In November 1989, the world watched with disbelief as crowds tore down the Berlin Wall. In America, we assumed that we were witnessing the end of communism and speculated about the rise of democracy in Eastern Europe and maybe even in the Soviet Union. These ideas guided our thinking for the next several years, but […]
Today I’ll try to say something about the verb “see.” Once again, we’ll have to admit that the more basic a word is, the less we know about its remote history.
Referendums—popular votes held on specific subjects—are an important part of United Kingdom (UK) politics. But they are also surrounded by doubts and disagreement.
Where does philosophy belong? In lecture halls, libraries, and campus offices? In town squares? In public life? One answer to this question, exceedingly popular from the Enlightenment onward, has been that philosophy belongs on stage—not in the sense that this is the only place we should find it, but that the relationship between philosophy and drama is particularly productive and promising.
What is democracy? Pundits have been writing recently that democracy is majority rule, but that is wrong, dangerously wrong.
When it comes to catastrophic events for humans, a big nasty asteroid or comet colliding with Earth tops the chart, and several movies have exploited this scenario. The recent Netflix movie “Don’t Look Up” did that again, but as a satire and a warning. It is widely considered an allegory for climate change, but let’s consider the astronomical scenario as presented. Is such a scenario scientifically sound?
Like all aspects of the cultural landscape in South Asia, the digital sphere is increasingly a site of fractious contestations where immense hope and optimism on social change and progress coexist alongside despair and anger around a host of social and political issues.
The etymology of the word “hear” is especially tough – but life would be a dull thing is everything was clear.
Why spy? . . . For as long as rogues become leaders, we shall spy. For as long as there are bullies and liars and madmen in the world, we shall spy. For as long as nations compete, and politicians deceive, and tyrants launch conquests, and consumers need resources, and the homeless look for land, and the hungry for food, and the rich for excess, your chosen profession is perfectly secure, I can assure you. (John Le Carré, “The Secret Pilgrim”)
Charlie Chaplin was certainly the greatest mime, probably the greatest actor, and arguably the greatest artist in any medium in the twentieth century. As self-transformations go, his personal rags-to riches story is hard to match. But the theme of metamorphosis also permeates his movies.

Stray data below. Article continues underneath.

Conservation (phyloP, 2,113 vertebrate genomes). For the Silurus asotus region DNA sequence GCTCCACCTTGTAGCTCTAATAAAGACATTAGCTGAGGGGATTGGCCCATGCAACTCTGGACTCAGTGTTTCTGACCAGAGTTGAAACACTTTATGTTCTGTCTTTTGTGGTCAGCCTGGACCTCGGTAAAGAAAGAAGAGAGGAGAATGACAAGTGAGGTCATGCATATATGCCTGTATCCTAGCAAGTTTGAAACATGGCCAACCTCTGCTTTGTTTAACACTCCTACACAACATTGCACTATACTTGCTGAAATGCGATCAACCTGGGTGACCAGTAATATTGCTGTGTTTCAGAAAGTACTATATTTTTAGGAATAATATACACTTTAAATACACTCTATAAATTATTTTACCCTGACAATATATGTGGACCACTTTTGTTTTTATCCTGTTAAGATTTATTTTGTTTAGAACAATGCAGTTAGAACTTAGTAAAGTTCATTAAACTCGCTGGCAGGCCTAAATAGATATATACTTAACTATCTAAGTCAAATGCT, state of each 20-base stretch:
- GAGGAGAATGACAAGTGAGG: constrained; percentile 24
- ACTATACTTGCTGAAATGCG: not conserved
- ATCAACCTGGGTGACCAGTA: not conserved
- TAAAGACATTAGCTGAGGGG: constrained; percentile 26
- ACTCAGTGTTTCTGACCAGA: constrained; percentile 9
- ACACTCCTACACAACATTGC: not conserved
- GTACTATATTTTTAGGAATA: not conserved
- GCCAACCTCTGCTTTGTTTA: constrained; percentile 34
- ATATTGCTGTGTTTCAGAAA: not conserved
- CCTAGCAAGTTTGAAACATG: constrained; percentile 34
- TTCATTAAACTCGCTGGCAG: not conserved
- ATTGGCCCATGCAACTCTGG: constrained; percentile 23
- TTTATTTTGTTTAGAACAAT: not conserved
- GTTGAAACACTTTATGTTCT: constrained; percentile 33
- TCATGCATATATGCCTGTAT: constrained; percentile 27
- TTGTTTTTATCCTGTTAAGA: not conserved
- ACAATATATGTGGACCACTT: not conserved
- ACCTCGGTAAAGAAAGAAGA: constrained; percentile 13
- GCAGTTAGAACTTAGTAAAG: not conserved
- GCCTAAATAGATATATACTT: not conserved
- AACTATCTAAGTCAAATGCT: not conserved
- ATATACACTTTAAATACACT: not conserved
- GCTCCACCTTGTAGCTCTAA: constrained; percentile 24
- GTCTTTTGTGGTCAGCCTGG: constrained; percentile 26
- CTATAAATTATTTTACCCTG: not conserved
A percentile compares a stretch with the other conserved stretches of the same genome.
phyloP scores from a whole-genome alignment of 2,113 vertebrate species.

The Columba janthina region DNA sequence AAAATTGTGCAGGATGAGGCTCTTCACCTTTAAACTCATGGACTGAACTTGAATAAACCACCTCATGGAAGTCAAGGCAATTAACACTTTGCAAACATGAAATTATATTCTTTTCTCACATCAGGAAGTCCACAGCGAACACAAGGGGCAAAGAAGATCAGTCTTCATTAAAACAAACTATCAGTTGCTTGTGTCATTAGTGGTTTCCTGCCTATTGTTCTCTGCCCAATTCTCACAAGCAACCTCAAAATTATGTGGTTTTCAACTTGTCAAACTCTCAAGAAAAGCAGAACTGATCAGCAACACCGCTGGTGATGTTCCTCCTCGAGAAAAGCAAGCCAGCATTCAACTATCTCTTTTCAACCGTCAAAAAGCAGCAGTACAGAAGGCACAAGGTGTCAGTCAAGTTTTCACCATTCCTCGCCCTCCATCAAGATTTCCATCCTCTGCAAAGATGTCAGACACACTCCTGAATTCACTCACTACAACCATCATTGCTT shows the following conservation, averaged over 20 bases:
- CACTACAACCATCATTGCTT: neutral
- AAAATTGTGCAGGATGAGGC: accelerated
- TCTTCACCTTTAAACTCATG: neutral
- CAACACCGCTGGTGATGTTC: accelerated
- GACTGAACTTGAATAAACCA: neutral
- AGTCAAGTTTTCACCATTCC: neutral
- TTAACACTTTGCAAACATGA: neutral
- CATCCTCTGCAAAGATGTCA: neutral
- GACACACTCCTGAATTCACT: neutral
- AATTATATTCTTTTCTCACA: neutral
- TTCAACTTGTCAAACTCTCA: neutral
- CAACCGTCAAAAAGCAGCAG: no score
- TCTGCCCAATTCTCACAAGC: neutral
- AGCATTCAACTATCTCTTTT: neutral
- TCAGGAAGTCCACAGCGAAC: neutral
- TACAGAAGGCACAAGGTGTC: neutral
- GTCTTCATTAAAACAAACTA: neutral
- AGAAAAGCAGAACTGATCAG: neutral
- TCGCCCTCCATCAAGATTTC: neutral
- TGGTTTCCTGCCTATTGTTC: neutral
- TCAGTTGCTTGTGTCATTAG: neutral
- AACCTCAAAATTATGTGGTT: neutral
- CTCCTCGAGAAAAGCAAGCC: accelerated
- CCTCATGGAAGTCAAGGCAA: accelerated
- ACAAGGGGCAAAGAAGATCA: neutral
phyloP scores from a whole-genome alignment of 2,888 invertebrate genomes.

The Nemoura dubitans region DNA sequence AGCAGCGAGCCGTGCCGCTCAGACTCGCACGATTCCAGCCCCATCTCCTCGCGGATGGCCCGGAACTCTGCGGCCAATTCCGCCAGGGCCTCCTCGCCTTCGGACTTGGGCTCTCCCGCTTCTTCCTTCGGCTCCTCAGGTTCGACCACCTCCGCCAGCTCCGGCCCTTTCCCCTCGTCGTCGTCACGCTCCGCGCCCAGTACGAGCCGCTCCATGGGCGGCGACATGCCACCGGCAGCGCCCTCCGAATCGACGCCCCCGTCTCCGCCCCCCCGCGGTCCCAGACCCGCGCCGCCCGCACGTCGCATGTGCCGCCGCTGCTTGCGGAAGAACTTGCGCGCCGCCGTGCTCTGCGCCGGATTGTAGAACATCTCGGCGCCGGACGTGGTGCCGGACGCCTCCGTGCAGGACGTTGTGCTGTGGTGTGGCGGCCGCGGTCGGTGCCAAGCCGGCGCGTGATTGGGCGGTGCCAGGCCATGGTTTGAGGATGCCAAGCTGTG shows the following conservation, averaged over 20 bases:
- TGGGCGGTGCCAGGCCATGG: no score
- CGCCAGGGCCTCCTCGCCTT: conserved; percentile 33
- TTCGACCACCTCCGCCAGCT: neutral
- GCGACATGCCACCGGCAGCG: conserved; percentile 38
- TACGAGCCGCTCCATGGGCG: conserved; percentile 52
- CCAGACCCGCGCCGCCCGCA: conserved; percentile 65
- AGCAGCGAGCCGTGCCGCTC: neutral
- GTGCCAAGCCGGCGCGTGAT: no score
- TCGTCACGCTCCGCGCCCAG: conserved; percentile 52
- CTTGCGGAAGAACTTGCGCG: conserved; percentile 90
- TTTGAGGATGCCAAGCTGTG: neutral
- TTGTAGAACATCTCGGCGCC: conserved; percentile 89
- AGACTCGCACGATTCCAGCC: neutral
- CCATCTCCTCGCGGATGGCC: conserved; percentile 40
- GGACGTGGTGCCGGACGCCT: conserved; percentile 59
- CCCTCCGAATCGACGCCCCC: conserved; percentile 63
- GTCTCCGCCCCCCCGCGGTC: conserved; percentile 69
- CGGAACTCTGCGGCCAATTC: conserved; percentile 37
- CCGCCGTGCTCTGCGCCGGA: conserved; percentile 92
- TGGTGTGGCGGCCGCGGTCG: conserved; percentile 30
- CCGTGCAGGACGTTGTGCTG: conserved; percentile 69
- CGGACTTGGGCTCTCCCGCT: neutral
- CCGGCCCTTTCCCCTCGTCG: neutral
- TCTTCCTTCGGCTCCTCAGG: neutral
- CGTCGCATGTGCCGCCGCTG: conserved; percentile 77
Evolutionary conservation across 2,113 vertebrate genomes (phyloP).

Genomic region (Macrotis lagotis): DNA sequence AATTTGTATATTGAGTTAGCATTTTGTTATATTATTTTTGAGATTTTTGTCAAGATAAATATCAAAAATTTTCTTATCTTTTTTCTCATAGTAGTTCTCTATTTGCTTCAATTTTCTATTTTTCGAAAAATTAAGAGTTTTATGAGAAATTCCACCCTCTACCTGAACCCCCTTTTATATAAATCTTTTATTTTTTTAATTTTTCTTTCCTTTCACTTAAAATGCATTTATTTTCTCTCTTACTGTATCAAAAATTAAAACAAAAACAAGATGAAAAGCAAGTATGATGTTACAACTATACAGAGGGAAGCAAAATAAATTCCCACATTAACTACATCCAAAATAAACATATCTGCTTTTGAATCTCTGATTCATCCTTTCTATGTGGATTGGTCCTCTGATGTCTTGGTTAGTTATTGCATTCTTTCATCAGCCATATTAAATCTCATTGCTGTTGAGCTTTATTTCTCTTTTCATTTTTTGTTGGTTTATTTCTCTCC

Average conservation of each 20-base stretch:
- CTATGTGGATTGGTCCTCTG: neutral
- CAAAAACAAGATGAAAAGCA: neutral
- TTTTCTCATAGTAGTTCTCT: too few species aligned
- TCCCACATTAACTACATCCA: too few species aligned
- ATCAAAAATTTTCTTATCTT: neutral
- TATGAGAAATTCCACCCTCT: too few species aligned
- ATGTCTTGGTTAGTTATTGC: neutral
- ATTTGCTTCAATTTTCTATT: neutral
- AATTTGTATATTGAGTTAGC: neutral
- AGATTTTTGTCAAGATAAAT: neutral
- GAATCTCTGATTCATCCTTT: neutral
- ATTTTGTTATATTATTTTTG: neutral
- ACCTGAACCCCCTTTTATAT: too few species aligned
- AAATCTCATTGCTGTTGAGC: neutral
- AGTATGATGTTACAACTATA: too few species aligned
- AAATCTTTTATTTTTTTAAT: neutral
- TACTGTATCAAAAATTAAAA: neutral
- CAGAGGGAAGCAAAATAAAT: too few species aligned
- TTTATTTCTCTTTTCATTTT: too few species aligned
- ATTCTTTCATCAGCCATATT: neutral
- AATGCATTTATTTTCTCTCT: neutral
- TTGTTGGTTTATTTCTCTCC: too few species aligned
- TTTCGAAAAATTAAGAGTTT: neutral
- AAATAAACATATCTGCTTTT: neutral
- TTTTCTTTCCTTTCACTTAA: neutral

For many years, the common understanding of employee creativity involves individuals generating new products and services for their organizations. Yet employees can also demonstrate creativity in other ways.
The phrase in a/the twinkling of a bedpost (with the archaic variant bedstaff) means the same as in a twinkling of an eye, that is, “very quickly,” because twinkle, when used metaphorically, refers to a rapid movement. Agreed: eyes and stars twinkle, but bedposts don’t, and here is the rub.
Do Hollywood’s portrayals of policing matter as much as the industry’s material entwinement with law enforcement—as much as the working relationships pursued beyond the screen? Instead of conceding that the consumers of popular media are eminently capable of thinking for themselves (and thus of resisting flattering depictions of power), more and more commentators are calling for the complete elimination of cop shows, cinematic police chases, and other, ostensibly entertaining images of law enforcement.
Darwin’s tree of life and Mendeleev’s periodic table of the elements share a number of interesting parallels, the most meaningful of which lie in the central role that each plays in its respective domain.
Any large organization or bureaucracy is likely to have a style guide for its internal documents, publications, and web presence. Some organizations go a step further and develop what is known as a control language.
Corruption has risen to the top of the British political agenda. Even if we agree with Boris Johnson that the UK is “not remotely a corrupt country”, then Britain certainly did struggle with corruption in the past. Indeed it has had a long history of corruption and anti-corruption. This has some lessons for today.